This entry is part 3 of 4 in the series Sector Narrative.

The Centre for Inquiry Canada (CFIC) published two articles authored by Sandra Dunham and Leslie Rosenblood about the cost of religion and recommend eliminating advancing religion as a charitable purpose. You can download them here:

Download CFIC Exploring Advancement of Religion as a charitable purpose
Download CFIC Religious Charities Issuing Tax Receipts

There are three main points in these articles that need a response:

  1. CFIC asserts that “[I]t is no longer appropriate to confer charitable status…on organizations whose sole purpose is evangelism, the aim of ‘advancing religion’ is not an intrinsic good, and Canadians should not continue subsidizing organized religion.”1
  2. CFIC’s attempt to analyze the cost of the charitable tax credit for donations to religious charities is incomplete and therefore very misleading.
  3. The rationale for CFIC’s position is based on a faulty premise: “CFIC believes that Canada’s social safety net is better provided by organizations that do not require program participants to adhere to the tenets of a religion in order to participate.”2

CFIC: Advancing religion is not an intrinsic good

CFIC’s assertion that advancing religion is not an intrinsic good is indeed just that: a mere assertion. It is an opinion not grounded in evidence and research. It comes nowhere close to answering the volumes of peer-reviewed research showing the opposite. Just one Canadian example of this research is the 2020 book, The Status of Religion and the Public Benefit in Charity Law. It contains chapters on the public benefit of advancing religion by authors from several countries, replete with evidence of the numerous benefits of advancing religion.

CFIC: The charitable tax credit for advancing religion is an unfair cost to Canadians

CFIC’s approach to valuing the charitable tax credit for donations to religious charities is deeply flawed because it considers only the tax credit’s cost. Its focus is exclusively on the cost of religion to Canadians, and that’s fine if someone is merely curious about tax expenditures. However, it is woefully inadequate for any discussion about the tax credit itself. Public policy decisions must include a full analysis of the costs and the benefits. CFIC’s approach is akin to valuing stocks and bonds based only on the purchase price without regard to expected return on investment or risk. We wouldn’t use the Centre for Inquiry Canada’s simplistic methodology for personal investment decisions. Neither should Canadians use CFIC’s simplistic methodology when investing through the tax system.

The Centre for Inquiry Canada frames the entire issue as a cost issue, the cost of religion, without considering the value of religion at all. In fact, one of the authors of the report, Sandra Dunham, dismissed robust, academically rigorous research that examines value aspects of the tax credit as “offensive” and “drivel.” In the same opinion piece, Dunham castigated the media for reporting this research. Using these terms and tone is inappropriate in serious public policy discussion, greatly undermining CFIC’s claim to be scientific and rational.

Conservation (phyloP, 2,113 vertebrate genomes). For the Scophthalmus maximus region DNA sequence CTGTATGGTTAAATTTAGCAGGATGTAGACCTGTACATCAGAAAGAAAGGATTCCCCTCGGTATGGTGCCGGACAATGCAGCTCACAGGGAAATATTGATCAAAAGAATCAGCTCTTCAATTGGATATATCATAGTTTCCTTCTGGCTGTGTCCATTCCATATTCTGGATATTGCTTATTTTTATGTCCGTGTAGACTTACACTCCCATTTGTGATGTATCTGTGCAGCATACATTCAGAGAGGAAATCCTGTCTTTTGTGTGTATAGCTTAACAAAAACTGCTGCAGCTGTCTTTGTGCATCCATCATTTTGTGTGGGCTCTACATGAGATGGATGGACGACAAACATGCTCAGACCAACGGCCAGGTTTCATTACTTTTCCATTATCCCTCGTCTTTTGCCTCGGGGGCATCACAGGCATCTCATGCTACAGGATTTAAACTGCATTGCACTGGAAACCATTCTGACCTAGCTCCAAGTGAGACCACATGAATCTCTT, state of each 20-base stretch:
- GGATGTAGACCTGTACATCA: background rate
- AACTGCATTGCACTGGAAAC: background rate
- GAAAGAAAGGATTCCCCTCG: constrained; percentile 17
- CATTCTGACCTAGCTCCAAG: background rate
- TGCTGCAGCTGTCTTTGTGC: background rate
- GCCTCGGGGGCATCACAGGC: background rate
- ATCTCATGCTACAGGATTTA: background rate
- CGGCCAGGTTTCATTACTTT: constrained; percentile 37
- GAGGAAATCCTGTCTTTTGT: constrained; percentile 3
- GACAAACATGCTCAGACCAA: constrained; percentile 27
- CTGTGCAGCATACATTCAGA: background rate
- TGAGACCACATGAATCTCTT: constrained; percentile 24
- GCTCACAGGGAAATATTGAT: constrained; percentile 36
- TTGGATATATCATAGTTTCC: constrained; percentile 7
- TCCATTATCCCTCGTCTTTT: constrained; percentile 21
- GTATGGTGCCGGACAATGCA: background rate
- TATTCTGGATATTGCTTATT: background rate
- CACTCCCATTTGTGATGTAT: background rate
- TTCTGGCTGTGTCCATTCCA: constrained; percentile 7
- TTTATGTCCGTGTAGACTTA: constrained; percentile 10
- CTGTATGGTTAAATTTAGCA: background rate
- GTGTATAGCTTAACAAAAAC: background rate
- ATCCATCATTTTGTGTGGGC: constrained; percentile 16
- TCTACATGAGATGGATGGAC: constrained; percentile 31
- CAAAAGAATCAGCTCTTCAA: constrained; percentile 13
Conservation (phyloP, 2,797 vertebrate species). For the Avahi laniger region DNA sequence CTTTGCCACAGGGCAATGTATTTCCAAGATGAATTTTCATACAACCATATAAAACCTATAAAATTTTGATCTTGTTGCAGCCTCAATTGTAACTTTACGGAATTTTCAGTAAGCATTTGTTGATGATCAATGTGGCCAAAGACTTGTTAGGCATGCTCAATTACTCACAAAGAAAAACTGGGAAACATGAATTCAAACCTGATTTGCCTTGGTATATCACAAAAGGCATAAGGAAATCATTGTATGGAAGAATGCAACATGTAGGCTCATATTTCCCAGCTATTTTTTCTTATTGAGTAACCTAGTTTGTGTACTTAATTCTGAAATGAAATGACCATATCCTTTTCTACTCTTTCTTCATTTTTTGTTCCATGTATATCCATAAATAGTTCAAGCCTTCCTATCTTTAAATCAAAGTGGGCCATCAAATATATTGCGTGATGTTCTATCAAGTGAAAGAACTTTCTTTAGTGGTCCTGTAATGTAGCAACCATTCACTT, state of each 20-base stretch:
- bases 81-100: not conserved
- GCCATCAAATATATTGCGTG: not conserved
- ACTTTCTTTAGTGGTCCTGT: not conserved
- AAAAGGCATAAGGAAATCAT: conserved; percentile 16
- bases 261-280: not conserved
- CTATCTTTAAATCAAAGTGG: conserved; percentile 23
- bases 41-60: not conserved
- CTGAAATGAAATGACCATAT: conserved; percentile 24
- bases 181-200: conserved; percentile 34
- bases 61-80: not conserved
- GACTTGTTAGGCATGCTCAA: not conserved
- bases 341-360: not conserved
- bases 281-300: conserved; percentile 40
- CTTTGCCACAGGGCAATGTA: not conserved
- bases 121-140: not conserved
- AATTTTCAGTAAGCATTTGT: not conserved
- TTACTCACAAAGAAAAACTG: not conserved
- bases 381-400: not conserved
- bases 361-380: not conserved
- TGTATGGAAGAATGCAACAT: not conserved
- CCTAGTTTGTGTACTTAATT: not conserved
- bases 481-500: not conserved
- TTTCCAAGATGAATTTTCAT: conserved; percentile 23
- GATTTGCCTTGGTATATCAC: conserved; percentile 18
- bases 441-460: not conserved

Who really benefits from religion?

Fortunately for all Canadians, others have done a much better job than the Centre for Inquiry Canada of examining the socioeconomic benefits of religion. Every Canadian, even the most secularist or atheistic Canadian, benefits from the places of worship that the Centre for Inquiry Canada writes off so easily. One example will show what the CFIC has overlooked.

Every Canadian (religious or non-religious) who values—or who has benefitted from or might ever benefit from—organizations involved in the following initiatives, along with many other charitable causes, have places of worship to thank for transforming people into civic-minded, caring, generous neighbours who support Canada’s secular charities:

  • Wildlife and environmental conservation
  • Arts and culture
  • Education
  • Healthcare
  • International aid
  • Shelters and care for people who are homeless and those who are poverty-stricken

How do secular charities benefit from religion?

Evidence3 makes it clear that the health of the charitable sector rests on the health of the religious charitable subsector. Statistics Canada has shown that the 19% of Canadians who are very committed religious people fund 74% of all donations to religious charities and 22% of all donations to secular charities.4 The same relationship has been found by Statistics Canada in its surveys over the decades, so we can have confidence that the relationship between religion and generosity is consistent over time.5 The median donation by Canada’s very committed religious people to secular charities is almost double that of secular people.6 Overall, Imagine Canada reports 7:

  • that 47%  of weekly [worship service] attenders are in the top 25% of all givers in Canada, while only 12% of the non-religious are in the top 25% of all givers.
  • that the religious give an average of $1,284 to charity while the non-religious give only $313.